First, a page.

10 Book Instagram Accounts That Highlight Literature by Black Authors
Whatever your interests and passions, you are very likely to find a like-minded community of people who have carved out a space for themselves on the internet. One of the most beloved corners of the world wide web is the space dedicated to books on Instagram, fondly known as “bookstagram”. Here, avid readers and bookworms share what they are reading at any given time, provide reviews and insights for their followers and, significantly, highlight underrepresented writers and authors in the literary world.
Book enthusiasts on Instagram create reading challenges, share their stacks (that’s booked piled on top of each other) and their current of future reading lists to encourage others to discover various voices from the world of Black literature. Below are some of the best accounts to follow for a well-rounded and inspiring bookshelf.
A recent graduate student with hopes of being a writer, Iyana’s love for reading started in childhood, with the Junie B Jones series and Scholastic Book Fairs. New Yorker Iyana of @iyanagoestothelibrary believes that Black representation matters in every facet of life, including the books that she reads, which is why she seeks out works that tell stories of Black heroes, educators, romance, and coming of age. Because buying books can be an expensive endeavor, Iyana is an advocate for public libraries because of the vast choices and freedom they provide. Iyana’s book reviews span various genres including memoirs, young adult and Black classics such as Giovanni’s Room by James Baldwin and Toni Morrison’s Sula.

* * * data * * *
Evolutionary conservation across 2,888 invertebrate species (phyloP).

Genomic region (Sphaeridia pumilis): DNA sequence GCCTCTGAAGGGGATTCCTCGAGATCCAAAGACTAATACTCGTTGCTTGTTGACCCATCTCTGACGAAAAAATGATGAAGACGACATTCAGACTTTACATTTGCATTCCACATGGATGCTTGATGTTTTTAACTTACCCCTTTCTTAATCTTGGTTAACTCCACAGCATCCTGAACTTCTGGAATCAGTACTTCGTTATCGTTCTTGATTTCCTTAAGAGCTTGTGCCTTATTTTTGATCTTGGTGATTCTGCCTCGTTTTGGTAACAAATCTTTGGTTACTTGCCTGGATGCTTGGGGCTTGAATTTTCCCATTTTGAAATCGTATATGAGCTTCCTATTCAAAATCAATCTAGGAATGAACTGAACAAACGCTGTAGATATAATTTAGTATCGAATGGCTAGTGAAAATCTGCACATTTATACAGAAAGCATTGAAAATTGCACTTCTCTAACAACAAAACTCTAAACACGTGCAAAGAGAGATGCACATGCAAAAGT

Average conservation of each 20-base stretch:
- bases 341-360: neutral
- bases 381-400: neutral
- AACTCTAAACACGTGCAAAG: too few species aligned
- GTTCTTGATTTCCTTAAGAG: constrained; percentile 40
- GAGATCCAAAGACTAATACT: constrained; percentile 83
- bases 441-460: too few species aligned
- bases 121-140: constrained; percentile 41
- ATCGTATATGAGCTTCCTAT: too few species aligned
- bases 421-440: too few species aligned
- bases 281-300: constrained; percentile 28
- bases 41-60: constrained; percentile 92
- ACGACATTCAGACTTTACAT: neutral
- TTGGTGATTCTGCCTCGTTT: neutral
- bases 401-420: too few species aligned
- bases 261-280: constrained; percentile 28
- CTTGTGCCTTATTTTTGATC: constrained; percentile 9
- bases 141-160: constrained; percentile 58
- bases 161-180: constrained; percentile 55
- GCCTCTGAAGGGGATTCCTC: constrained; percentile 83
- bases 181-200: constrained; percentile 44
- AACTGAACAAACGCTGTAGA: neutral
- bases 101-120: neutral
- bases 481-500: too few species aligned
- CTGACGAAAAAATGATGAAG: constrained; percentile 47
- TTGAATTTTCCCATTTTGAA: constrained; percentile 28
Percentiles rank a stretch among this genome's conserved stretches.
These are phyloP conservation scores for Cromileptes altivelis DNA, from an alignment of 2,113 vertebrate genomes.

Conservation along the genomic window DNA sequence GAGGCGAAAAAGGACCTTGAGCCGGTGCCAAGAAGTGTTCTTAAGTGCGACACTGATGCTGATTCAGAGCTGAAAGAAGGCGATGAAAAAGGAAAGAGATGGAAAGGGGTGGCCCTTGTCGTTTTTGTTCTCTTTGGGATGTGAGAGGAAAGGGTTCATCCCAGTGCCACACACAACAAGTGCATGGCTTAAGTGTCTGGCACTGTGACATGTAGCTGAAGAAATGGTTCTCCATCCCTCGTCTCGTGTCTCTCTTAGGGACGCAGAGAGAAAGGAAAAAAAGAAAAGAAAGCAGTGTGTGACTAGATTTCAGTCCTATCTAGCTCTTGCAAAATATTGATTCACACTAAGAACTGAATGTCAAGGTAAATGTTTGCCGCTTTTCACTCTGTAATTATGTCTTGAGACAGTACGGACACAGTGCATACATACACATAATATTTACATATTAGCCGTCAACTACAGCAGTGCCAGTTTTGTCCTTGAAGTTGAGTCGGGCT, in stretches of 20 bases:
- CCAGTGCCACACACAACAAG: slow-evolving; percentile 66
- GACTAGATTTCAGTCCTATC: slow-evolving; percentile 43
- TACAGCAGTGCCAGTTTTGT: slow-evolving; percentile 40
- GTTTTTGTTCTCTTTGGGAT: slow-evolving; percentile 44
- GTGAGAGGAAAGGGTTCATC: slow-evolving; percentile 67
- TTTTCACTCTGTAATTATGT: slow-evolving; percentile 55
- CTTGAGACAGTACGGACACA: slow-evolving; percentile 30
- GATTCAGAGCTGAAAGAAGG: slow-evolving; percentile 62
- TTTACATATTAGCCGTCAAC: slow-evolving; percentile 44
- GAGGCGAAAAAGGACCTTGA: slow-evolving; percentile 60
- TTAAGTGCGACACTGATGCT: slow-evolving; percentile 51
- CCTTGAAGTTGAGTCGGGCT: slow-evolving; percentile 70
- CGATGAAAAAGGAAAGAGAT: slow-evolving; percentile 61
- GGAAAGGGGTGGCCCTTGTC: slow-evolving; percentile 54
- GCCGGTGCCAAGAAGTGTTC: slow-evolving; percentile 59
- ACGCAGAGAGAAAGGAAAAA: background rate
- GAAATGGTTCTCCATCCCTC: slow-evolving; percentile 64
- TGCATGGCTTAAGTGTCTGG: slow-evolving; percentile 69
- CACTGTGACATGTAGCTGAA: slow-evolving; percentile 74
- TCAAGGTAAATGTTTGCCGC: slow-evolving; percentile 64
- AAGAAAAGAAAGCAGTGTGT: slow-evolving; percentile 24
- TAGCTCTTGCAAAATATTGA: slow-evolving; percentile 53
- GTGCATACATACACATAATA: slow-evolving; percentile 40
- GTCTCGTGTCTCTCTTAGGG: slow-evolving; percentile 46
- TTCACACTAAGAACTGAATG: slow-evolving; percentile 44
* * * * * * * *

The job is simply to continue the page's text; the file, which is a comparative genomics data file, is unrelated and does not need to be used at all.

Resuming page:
Based in Dallas, Texas, Anna is a blogger and podcaster who highlights underrepresented voices in literature. Growing up in a predominantly white area, Anna was seldom exposed to literature with Black people, unless they were depicted as slaves. Until she discovered Roll of Thunder, Hear My Cry, a 1976 novel by Mildred D Taylor. Determined that her daughter would not face the same dearth of Black-centered literature, Anna decided to focus on texts reflecting the lived experiences of people of color, and started the Diverse Classics Bookclub and her @never_withouta_book account. Anna’s grid is a well-curated feed of must-read books across Black literature, from Edwidge Danticat to Gucci Mane.
A graduate student studying to be a librarian, Michigan-born Theodore is an avid reader who prioritizes works by people of color on his reading list. He stumbled upon librarianship due to his love of research and archiving. On his Instagram account @theoreads_, Theodore provides very thoughtful reviews and reflections of the books he reads, a mixture of new releases and old works by lesser-known authors.
Alexis Milton (@lexreads10)
Unusually for a “bookstagrammer”, Alexis Milton was not a reader while growing up. After being inspired (and distracted) by a visit to a local bookstore, she began to take reading seriously, and after noticing that only prominent Black authors were being highlighted, she began a mission to find unknown, un sung writers who have been mostly overlooked. With her Unsung Blacks project and @lexreads10, Milton has discovered writers such as 19th-century poet and novelist Katherine D Tillman and fiction writer Henry Dumas as well as African American anthologies.